I was sitting in the front of a tour bus, in the, "jump seat," right next to the driver watching the white lines of the interstate stop reflecting the light of the headlamps and start reflecting the light of the sunshine. You'll find me there most mornings. It was the last tour of The David Crowder*Band and I had no idea what was coming next. I just knew there was a period, a full stop, at the end of that sentence. We were topping a hill while the sun was breaking over tree tops on a tiny West Virginian coal town. It was cinematic. Quaint. The dominant architectural feature, bathed in sunlight, pointed to the sky determined and defiant, was a steeple. We don't build churches like this anymore. Now they look like office complexes. Now days we insure there is approachability, a commonness, a familiarity. Here, in the early morning sunshine, I imagined a harder time, where life and death lived closer together. When a simple structure in the middle of a town could point to something higher, more transcendent, a thing coming that would make it right. A thing so overt that you couldn't miss it. When earth is groaning, there's something lifting the gaze upward. A monument to the dream of God, a thing unmistakable, sitting in the middle of town. In that moment, topping a hill in rural West Virginia, with new sunshine in the morning air, I knew I wasn't done making music and I knew I wanted whatever I made next to feel like that. A thing pointing upward in the middle of all this.
Neon Steeple is a collection of songs and sounds looking forward to the past and counting the present as sacred. It is a search for home. It is a collection of choruses that believe that this is not all there is. It is displacement and tension and the forward lean anticipating the resolution. There is more, there must be. It is the sound of the Appalachians and Ibiza. Folk music and EDM. The music of the People. Folktronica. Digital and Analog. The Ones and Zeros and the Handshake. The Banjo and the 808.
Neon is an inert noble gas that is obtained from the distillation of liquid air, what we breathe in and out to stay alive, just thicker. You can drown in it. This is metaphor. Neon, a thing stereotypically used to sell some product or market a way of life that distracts a human from the thickness, the weight, the heaviness, the tension of the here and now. Neon Steeple is both a critique and a hope. A narrative of innocence lost, of displacement, of misplaced affections and misplaced people and the search for belonging and home and forgiveness and reconciliation, the tension of death and life leaning toward resolution, the promised land of what it means to come to life. The story is not about making bad people good, it is about making dead people alive. This is Promised Land. This is Redemption. This is Reorientation. This is Resolution.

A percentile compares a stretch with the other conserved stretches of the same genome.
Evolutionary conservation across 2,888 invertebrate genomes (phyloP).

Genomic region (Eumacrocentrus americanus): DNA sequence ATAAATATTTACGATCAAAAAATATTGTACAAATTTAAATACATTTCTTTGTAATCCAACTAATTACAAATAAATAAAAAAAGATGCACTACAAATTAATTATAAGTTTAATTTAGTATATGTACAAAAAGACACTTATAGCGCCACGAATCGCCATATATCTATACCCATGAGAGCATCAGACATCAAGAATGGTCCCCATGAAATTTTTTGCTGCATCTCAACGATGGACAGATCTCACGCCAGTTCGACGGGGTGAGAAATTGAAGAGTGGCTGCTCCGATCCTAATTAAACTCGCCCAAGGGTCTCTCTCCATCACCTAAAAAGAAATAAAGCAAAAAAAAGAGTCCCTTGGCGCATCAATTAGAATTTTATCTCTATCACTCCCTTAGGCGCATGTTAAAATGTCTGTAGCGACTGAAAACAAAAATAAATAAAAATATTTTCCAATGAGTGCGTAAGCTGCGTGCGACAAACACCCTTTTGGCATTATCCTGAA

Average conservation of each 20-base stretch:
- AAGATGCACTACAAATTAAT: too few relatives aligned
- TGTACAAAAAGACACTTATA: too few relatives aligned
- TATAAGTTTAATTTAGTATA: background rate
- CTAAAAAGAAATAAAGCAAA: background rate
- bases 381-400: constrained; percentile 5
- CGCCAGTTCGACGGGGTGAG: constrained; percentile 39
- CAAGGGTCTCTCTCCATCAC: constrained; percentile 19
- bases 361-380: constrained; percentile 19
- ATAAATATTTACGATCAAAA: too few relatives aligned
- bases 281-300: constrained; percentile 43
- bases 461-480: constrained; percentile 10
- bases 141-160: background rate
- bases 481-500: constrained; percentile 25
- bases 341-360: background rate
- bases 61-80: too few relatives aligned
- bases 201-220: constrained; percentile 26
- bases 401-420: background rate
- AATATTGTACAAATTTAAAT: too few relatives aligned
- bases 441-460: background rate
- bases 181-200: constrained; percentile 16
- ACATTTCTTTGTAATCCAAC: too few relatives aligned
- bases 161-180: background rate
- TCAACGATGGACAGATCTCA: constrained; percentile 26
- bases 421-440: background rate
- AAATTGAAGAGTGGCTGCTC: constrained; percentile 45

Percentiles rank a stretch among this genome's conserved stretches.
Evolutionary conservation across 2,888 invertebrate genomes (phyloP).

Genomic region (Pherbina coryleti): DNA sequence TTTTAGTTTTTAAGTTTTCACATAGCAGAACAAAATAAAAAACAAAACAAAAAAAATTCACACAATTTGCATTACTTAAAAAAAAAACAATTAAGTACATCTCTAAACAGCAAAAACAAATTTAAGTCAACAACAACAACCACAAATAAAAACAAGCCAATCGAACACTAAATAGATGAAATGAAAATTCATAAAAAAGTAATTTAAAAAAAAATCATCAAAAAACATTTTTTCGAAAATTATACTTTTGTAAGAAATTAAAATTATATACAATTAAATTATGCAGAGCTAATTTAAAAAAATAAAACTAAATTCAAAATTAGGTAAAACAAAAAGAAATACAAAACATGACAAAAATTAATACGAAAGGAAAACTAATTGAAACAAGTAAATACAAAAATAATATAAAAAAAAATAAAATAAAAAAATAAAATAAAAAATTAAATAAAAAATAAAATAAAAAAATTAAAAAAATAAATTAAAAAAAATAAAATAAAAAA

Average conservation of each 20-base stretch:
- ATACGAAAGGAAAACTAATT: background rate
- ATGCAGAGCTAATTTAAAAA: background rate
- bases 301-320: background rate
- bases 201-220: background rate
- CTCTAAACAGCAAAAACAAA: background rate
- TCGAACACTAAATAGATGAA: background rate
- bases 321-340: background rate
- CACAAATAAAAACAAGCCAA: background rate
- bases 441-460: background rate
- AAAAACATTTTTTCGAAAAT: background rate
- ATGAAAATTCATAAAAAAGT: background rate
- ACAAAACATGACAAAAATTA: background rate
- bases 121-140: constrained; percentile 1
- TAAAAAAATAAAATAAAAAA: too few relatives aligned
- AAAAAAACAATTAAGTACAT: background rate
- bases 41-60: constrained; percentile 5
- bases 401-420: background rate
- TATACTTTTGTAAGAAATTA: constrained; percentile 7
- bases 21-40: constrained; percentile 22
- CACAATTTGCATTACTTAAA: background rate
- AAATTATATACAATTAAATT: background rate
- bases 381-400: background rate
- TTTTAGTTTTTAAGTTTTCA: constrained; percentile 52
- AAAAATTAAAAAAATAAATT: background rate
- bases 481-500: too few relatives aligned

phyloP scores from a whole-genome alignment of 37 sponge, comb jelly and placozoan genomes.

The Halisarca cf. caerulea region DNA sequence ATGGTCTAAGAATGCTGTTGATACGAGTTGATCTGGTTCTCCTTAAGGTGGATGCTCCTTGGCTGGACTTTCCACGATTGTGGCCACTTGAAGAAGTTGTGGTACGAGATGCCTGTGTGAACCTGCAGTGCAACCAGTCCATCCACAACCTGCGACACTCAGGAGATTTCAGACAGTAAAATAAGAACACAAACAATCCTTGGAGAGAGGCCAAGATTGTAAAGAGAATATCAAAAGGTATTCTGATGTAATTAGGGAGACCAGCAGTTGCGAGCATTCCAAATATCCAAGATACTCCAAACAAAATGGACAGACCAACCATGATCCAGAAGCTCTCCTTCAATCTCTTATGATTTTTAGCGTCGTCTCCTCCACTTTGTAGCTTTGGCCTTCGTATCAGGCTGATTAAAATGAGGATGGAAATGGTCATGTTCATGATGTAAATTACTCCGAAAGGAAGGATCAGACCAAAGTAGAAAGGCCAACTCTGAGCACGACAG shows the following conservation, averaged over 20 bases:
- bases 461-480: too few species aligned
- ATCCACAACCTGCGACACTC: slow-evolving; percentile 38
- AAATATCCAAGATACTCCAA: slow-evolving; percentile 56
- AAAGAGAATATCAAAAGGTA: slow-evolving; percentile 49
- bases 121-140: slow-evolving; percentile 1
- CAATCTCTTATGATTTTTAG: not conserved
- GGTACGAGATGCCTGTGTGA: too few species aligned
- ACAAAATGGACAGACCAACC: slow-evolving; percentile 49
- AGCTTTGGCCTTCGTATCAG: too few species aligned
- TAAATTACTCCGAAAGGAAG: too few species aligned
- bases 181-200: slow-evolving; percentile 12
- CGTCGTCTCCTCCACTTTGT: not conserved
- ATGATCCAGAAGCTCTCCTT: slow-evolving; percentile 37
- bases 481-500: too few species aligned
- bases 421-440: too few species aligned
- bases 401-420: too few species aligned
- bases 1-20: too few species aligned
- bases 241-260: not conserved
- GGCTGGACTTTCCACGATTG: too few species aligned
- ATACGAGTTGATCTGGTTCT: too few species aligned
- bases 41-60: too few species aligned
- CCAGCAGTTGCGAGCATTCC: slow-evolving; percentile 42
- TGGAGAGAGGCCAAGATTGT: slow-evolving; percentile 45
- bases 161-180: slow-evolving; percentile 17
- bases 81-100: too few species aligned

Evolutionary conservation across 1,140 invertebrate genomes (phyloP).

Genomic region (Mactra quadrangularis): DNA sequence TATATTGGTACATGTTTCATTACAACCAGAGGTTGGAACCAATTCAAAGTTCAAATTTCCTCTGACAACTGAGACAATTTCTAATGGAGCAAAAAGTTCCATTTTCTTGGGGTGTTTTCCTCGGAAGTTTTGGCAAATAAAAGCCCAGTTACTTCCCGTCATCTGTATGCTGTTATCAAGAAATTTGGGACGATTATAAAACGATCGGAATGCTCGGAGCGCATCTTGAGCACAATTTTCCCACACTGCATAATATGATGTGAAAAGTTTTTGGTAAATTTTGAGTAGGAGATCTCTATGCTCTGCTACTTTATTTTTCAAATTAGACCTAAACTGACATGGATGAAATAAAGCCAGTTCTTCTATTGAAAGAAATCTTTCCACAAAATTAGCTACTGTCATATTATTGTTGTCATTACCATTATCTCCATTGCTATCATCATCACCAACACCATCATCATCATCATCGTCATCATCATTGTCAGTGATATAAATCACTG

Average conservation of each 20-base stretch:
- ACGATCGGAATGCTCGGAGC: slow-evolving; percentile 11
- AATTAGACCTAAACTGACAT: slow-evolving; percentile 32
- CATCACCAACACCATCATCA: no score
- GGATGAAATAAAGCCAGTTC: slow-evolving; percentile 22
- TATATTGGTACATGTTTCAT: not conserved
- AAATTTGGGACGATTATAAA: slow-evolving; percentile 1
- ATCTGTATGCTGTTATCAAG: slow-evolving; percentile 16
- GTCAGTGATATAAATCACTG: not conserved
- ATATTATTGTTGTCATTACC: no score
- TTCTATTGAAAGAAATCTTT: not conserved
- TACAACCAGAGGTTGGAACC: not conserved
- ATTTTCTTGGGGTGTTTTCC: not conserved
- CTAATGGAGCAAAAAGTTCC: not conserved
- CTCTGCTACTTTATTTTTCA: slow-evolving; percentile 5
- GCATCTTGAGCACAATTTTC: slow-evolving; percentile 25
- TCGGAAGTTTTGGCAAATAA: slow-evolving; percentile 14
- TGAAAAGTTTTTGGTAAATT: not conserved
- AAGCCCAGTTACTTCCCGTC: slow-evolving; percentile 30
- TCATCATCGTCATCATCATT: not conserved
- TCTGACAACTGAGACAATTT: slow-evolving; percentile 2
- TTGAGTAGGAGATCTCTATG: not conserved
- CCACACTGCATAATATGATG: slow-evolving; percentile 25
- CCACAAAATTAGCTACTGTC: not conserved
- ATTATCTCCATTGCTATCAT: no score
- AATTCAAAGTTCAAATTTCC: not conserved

I close this letter to you in gratitude. I am thinking of how miraculous it is that we have been somehow connected and how thankful I am that our bond, if I am able to be quite presumptuous, most likely exceeds technology, (Don't get me wrong, I think it is just shy of magic that I am able to sit here in this Michigan hotel room, with its fancy conditioned air, and its fancy florescent light with the fancy buzz, while plinking away on my fancy internet machine attempting to give to you a portion of my insides. That's freaking amazing!) that it most likely exceeds whether this particular thing I've made gets to live with you in moments you have yet to live, that it most likely exceeds whether you find these songs moving, or formative, or meaningful in any way at all. I hope that they are. I hope that you love them and are formed by them and find companion in them as I have. They most certainly are special to me. But what I am thinking of now, I am thinking of how it is quite likely we shall see each other one day in resolution. This future hope makes the heart swell.
Grace and Peace,